2. Just to recap- it should have taken no more than 48 kilometers to get into Singapore from Gelang Patah- it took us 124…..

DO NOT TRY TO BIKE THROUGH THE TUAS BORDER TO SINGAPORE!!!

 

DSC06144Cycling into Singapore is easy as long as you stay off the freeway and you really don’t want to be on the freeway. It is actually illegal to cycle on the freeway in Singapore, we found out later.  There are parkways and sidewalks and paths and the traffic is really respectful of cyclists. This is probably because for the first time in over a month we weren’t the only cyclists on the road.

Singapore skyline at dusk.
Singapore skyline at dusk.

We got to our hostel, got moved into our “pods” (read: cozy individual caves with reading lamps), and set out to explore Singapore.

The Merlion spitting into the bay!
The Merlion spitting into the bay!

That night we wandered through a garden full of real beautiful plants and artificial towering metal trees. We visited the Merlion- the symbol of Singapore that has the head of a lion and the body of a fish rendering it the most useless mystical creature I’ve ever heard of.

A free (and romantic) evening of jazz.
A free (and romantic) evening of jazz.

We stumbled upon a free jazz concert over the harbor as the sun was setting, and then ended up finding a good and cheap meal in Chinatown.

The Singapore skyline at night!
The Singapore skyline at night!

Day 43 and 44- July 18 and 19, 2015

Good incentive not to ride where they tell you not to.
Good incentive not to ride where they tell you not to.

Singapore is known for having a great network of cycling and running trails across the country/city. Since we had come here on bicycles we figured it would be a waste to not use them in this city.

Biking around a park on a Saturday- more like amateur hour with everyone out on the paths.
Biking around a park on a Saturday- more like amateur hour with everyone out on the paths.

So we spent an afternoon figuring out some of these trails and park connectors until we found ourselves at the south eastern shore sharing the really well-made trail with roller-bladers, other more serious cyclists, 4-person cycle-buggys, and kids on tricycles. It felt like we were just out for a ride in the park back in the States.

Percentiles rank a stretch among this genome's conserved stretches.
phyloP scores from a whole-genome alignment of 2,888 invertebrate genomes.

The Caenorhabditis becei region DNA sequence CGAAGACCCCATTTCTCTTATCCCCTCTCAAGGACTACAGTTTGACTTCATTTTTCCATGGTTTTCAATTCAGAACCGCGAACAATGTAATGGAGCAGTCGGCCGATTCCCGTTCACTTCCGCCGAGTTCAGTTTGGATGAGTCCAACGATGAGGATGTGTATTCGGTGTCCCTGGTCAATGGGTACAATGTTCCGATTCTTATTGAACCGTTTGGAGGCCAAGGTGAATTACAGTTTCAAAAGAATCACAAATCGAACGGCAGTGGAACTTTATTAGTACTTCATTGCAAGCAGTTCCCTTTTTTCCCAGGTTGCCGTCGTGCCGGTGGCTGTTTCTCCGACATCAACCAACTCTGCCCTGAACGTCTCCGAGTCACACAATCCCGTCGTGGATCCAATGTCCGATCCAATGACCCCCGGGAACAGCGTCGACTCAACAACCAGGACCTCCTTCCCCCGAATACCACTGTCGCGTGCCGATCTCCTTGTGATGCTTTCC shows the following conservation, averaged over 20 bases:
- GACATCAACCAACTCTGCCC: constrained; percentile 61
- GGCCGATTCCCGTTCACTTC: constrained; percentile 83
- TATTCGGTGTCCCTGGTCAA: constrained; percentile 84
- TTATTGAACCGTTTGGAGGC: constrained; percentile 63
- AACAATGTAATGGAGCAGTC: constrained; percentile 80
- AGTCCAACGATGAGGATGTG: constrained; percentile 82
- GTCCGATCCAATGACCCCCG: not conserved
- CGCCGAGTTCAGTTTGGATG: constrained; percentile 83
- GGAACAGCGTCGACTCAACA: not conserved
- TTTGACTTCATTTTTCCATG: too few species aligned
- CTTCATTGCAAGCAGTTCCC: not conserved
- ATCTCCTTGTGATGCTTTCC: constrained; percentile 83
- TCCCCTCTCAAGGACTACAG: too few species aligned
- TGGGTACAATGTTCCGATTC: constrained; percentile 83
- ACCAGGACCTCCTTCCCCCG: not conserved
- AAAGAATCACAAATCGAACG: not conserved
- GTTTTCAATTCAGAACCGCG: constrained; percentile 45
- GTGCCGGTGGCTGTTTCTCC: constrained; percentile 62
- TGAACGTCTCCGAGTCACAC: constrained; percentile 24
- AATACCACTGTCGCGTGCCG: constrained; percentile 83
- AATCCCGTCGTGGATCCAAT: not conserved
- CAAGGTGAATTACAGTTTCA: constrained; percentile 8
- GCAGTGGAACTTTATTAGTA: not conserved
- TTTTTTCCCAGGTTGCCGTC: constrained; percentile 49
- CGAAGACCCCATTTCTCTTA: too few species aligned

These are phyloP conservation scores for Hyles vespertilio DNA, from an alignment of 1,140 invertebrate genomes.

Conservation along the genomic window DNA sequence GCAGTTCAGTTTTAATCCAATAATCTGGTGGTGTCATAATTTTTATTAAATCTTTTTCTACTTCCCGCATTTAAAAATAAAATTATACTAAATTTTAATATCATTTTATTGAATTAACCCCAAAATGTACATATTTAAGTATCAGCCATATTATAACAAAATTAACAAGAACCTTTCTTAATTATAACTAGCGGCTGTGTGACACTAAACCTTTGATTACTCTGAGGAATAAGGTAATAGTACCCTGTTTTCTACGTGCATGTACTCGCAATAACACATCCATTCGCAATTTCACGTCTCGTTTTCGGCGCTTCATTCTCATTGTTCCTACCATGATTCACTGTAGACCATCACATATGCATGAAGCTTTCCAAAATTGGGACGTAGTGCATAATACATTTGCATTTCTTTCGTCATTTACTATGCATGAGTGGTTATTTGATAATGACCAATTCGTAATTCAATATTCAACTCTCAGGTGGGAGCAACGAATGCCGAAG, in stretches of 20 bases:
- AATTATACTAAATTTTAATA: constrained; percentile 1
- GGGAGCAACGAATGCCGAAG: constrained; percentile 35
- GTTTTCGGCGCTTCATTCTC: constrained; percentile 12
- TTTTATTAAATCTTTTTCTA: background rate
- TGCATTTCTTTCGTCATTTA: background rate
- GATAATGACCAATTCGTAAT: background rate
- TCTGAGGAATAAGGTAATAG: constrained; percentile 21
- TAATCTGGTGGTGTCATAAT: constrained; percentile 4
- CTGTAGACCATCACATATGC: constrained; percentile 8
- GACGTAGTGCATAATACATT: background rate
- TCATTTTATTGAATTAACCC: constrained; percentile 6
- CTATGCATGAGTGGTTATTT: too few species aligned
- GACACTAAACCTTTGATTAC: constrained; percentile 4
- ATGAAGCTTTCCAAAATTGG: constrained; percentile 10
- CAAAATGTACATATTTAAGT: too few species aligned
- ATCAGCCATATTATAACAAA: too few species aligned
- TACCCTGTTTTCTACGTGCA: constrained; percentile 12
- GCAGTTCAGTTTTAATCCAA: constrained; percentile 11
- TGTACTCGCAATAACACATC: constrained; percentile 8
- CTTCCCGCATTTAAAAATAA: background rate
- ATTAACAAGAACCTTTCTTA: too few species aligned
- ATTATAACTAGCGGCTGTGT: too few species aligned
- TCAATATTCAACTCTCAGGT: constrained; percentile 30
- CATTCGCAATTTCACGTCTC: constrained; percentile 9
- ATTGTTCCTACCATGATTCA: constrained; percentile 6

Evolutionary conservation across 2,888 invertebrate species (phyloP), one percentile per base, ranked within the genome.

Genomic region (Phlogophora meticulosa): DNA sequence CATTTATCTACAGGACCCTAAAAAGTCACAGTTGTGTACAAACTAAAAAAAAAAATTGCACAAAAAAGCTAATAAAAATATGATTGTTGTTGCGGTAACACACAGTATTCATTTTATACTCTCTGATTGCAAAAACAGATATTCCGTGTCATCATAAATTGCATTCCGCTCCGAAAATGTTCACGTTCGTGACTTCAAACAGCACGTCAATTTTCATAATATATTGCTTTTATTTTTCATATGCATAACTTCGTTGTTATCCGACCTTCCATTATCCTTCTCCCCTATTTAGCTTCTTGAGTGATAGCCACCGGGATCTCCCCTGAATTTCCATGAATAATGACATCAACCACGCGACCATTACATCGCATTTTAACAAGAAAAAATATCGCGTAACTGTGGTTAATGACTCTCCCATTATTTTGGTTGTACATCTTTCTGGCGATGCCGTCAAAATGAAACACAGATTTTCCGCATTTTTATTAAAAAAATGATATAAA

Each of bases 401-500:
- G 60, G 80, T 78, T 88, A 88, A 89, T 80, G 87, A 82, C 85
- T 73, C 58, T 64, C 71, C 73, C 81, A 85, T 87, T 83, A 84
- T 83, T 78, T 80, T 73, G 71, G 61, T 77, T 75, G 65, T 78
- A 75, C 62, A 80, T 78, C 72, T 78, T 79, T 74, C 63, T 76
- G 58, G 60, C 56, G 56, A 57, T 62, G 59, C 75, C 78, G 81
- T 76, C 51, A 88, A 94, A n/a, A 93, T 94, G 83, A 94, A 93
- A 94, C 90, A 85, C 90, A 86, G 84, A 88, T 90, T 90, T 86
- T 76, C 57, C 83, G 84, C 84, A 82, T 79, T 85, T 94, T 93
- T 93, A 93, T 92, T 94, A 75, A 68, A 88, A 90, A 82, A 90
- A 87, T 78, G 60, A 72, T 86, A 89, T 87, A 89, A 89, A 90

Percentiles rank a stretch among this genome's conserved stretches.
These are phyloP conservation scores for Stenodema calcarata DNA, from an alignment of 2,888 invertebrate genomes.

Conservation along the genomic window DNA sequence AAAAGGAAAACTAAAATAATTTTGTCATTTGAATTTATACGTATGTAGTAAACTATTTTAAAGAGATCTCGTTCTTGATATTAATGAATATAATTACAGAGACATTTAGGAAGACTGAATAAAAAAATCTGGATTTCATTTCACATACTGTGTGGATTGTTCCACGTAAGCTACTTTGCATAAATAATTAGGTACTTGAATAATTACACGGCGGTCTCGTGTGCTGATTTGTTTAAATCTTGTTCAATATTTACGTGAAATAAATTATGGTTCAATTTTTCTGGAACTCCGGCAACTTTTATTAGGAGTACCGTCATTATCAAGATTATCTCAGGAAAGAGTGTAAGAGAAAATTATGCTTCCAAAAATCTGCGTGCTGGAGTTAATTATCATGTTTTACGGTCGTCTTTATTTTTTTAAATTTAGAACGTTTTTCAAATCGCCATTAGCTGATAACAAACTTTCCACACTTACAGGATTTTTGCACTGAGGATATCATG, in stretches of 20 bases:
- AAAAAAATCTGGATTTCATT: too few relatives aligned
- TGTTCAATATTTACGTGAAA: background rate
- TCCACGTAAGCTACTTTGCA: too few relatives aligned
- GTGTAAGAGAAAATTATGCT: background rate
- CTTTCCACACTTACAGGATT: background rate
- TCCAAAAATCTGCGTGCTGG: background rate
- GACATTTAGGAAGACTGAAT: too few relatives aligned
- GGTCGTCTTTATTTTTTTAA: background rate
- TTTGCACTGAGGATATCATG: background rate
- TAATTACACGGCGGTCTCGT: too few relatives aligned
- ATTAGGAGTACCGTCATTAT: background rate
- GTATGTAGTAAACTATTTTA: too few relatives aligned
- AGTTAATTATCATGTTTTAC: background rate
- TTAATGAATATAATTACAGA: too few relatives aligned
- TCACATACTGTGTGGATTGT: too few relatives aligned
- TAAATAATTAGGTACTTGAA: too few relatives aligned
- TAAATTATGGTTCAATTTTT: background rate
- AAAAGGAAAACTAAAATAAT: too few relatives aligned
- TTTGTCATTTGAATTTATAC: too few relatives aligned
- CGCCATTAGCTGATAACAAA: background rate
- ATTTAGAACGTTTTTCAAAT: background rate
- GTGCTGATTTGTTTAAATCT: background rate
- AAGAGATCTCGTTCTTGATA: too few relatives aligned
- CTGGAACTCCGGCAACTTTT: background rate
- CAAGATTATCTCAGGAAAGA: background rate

Finishing our day of cycling around Singapore in front of the prettier parts of the skyline.
Finishing our day of cycling around Singapore in front of the prettier parts of the skyline.
Singapore was getting ready to celebrate their 50th anniversary. The day we were there  they were putting on a  military show.
Singapore was getting ready to celebrate their 50th anniversary. The day we were there they were putting on a military show.

Another thing Singapore is known for is their Zoo. So the next day we had to get out there before we packed up to fly to Cambodia. And it lived up to it’s hype. Probably the highlight was the elephant show where the elephants shot water at the crowd through their trunks, stole their keepers hats, all lay down for a nap together, and then got up and bowed at the end. But all of it was pretty cool.

DSC06235

Just an orangutan lazin' away the day at the zoo.
Just an orangutan lazin’ away the day at the zoo.
The happiest elephant I've ever seen- just look at that smile!
The happiest elephant I’ve ever seen- just look at that smile!

DSC06280

 

 

 

 

IMG_0732

And then it was time to leave. Singapore is more expensive than the rest of Southeast Asia and we didn’t have the money to spend more than two full days there. We had eaten as cheaply as possible in Chinese food courts and had found the cheapest hostel we could. We spent a day riding our bikes around which is free. So we spent as little as we could. Still it was time to go.

Getting out: